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First Global Stocktake for the forthcoming CoP28

image credit: the Global stocktake or pulse of progress for CoP28
Paul Hobcraft's picture
Innovation & Energy Knowledge Provider, Agility Innovation

I work as a transition advocate for innovation, ecosystems, within IIoT, and the energy system as my points of focus. I relate content to context to give greater knowledge and build the...

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  • Sep 18, 2023

First Global Stocktake for the forthcoming CoP28

Recently released is the First Global Stocktake for the forthcoming CoP28

This summary of the progress made from the CoP23 Paris Agreement is the first official global stock take undertaken, known as the

Technical dialogue of the first global stocktake

The report will be a central debating feature of the CoP28 meeting, to be held between November 30th to December 12th, 2023, in Dubai, the UAE. This report aims to inform and gain consensus on how to move forward.

Over 70,000 attendees are expected to gather and discuss various issues relating to our climate and formulate a fresh impetus for the path forward.

This synthesis report on the technical dialogue of the first global stocktake is based on inputs received throughout the process and discussions held during each of the three meetings of the technical dialogue and serves as an overarching and factual resource that provides a comprehensive overview of discussions held during the technical dialogue, identifying key areas for further action to bridge gaps and addressing challenges and barriers in the implementation of the Paris Agreement.  

It provides an assessment of the collective progress towards achieving the purpose and long-term goals of the Paris Agreement and informs Parties about potential areas for updating and enhancing their action and support, as well as for enhancing international cooperation for climate action.

So, in Summary, this global stock take undertaken had these conclusions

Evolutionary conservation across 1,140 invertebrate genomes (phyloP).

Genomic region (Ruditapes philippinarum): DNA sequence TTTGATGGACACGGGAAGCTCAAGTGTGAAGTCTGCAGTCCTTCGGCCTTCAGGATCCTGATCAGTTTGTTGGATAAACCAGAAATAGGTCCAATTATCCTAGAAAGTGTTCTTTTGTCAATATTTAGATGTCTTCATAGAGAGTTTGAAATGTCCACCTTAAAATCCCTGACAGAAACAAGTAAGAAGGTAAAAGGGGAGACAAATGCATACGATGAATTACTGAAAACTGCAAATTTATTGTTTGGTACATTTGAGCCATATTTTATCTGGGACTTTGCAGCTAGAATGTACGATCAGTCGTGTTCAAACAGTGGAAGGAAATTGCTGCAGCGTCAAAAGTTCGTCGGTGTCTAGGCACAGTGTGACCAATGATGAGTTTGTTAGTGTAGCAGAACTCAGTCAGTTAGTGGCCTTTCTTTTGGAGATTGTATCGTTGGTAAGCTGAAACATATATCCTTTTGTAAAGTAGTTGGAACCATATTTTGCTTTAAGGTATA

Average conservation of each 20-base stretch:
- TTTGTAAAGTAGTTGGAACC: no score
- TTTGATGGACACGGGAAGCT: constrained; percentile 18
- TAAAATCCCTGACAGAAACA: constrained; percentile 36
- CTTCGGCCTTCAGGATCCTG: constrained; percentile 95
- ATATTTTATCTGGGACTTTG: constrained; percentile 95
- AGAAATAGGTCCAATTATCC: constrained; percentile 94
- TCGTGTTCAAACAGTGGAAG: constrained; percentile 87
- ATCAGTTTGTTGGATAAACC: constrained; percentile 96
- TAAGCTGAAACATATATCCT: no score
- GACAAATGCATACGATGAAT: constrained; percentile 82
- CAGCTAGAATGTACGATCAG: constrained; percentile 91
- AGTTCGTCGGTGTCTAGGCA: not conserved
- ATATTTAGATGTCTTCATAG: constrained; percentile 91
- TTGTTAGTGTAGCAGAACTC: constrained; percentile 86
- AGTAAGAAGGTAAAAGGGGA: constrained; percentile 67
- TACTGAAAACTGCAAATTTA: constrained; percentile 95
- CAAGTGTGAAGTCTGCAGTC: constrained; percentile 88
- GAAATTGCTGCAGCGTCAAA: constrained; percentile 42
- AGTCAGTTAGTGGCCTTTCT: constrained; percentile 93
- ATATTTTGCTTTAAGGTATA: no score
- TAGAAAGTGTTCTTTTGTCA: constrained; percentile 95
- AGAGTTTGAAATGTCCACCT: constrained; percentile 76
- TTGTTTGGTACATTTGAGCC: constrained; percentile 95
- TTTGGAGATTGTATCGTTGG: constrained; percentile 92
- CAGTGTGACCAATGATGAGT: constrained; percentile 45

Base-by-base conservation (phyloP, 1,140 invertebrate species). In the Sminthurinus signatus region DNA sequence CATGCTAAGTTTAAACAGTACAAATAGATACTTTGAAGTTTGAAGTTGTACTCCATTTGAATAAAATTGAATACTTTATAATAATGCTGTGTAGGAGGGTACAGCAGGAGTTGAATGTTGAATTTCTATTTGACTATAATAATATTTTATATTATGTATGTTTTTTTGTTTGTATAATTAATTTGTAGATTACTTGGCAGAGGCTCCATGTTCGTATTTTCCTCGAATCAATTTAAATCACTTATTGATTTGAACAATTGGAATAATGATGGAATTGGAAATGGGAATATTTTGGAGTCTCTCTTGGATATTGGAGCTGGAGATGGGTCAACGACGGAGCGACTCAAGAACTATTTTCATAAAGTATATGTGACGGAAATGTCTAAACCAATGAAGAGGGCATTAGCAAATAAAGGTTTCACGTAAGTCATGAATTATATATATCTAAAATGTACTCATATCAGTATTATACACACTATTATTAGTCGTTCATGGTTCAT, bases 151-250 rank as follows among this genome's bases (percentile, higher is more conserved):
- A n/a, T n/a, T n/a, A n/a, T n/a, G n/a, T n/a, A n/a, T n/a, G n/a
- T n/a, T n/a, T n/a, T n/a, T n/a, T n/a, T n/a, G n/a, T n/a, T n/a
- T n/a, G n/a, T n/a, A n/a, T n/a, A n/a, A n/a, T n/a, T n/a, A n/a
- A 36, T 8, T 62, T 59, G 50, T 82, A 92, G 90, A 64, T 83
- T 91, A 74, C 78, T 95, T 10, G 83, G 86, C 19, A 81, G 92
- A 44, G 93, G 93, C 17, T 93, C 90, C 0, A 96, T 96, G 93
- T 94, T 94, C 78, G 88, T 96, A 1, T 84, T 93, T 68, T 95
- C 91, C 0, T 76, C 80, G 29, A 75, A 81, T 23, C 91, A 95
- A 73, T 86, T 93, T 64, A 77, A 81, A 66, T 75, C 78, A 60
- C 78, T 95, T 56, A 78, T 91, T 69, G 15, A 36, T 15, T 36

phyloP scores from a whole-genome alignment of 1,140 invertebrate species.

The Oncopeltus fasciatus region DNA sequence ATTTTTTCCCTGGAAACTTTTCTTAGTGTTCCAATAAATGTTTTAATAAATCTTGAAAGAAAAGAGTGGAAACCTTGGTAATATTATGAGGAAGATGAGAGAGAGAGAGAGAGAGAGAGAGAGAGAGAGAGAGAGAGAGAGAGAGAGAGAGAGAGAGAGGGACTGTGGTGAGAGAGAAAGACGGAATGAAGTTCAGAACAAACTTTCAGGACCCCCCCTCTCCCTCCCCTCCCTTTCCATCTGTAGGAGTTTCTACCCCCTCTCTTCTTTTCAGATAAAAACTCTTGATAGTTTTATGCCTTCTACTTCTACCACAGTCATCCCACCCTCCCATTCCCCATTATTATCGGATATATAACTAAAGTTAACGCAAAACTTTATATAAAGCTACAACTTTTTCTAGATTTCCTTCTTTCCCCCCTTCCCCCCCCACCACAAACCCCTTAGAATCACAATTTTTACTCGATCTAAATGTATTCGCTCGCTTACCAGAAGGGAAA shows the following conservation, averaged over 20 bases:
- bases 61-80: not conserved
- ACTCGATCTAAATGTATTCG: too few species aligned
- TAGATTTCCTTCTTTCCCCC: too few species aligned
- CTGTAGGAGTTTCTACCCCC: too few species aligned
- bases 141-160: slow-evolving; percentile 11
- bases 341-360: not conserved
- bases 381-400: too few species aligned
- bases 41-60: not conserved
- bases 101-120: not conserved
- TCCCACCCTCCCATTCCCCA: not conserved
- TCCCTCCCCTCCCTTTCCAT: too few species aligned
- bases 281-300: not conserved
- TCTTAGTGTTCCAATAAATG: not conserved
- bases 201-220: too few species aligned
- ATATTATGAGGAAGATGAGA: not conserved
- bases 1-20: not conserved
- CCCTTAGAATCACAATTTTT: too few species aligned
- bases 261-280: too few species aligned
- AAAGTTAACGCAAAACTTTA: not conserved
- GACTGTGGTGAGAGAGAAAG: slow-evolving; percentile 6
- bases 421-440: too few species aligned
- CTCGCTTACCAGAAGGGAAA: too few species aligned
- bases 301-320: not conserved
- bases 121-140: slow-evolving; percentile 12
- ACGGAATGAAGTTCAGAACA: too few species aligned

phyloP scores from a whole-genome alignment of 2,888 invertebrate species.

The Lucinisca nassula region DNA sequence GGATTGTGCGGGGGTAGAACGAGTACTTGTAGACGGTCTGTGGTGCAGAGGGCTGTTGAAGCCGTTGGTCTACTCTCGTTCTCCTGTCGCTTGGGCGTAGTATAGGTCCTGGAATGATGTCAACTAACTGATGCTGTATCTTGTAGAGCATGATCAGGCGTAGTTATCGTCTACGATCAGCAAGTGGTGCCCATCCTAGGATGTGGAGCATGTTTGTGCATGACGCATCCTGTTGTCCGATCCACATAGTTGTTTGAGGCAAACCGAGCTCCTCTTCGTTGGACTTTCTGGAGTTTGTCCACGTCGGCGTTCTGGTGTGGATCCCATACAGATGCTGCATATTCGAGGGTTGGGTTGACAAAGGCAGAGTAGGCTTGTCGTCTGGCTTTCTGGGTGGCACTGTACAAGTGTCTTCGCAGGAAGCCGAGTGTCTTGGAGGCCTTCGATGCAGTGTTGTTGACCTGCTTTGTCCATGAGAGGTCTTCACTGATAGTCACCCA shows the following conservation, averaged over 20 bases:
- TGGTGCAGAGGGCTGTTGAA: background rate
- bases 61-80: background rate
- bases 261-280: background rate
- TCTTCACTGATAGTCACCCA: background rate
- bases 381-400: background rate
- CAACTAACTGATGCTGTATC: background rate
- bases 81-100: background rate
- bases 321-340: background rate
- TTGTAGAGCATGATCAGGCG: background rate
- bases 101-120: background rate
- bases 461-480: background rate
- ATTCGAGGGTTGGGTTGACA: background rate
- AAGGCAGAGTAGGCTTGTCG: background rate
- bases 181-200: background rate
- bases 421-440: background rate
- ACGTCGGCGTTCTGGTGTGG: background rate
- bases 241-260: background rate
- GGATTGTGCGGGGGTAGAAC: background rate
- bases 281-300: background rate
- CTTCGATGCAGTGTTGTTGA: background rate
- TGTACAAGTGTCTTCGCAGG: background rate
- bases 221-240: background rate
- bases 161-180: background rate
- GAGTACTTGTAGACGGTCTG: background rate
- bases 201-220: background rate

1. Since its adoption, the Paris Agreement has driven near-universal climate action by setting goals and sending signals to the world regarding the urgency of responding to the climate crisis. While action is proceeding, much more is needed now on all fronts.
  2. To strengthen the global response to the threat of climate change in the context of sustainable development and efforts to eradicate poverty, governments need to support systems transformations that mainstream climate resilience and low GHG emissions development. Credible, accountable and transparent actions by non-party stakeholders are needed to strengthen efforts for systems transformations.
  3. Systems transformations open up many opportunities, but rapid change can be disruptive. Focusing on inclusion and equity can increase ambition in climate action and support.

Mitigation, including response measures

  1. Global emissions are not in line with modelled global mitigation pathways consistent with the temperature goal of the Paris Agreement, and there is a rapidly narrowing window to raise ambition and implement existing commitments in order tolimit warming to 1.5 °C above pre-industrial levels.
  2. Much more ambition in action and support is needed in implementing domestic mitigation measures and setting more ambitious targets in NDCs to realize existing and emerging opportunities across contexts, in order toreduce global GHG emissions by 43 per cent by 2030 and further by 60 per cent by 2035 compared with 2019 levels and reach net zero CO2 emissions by 2050 globally.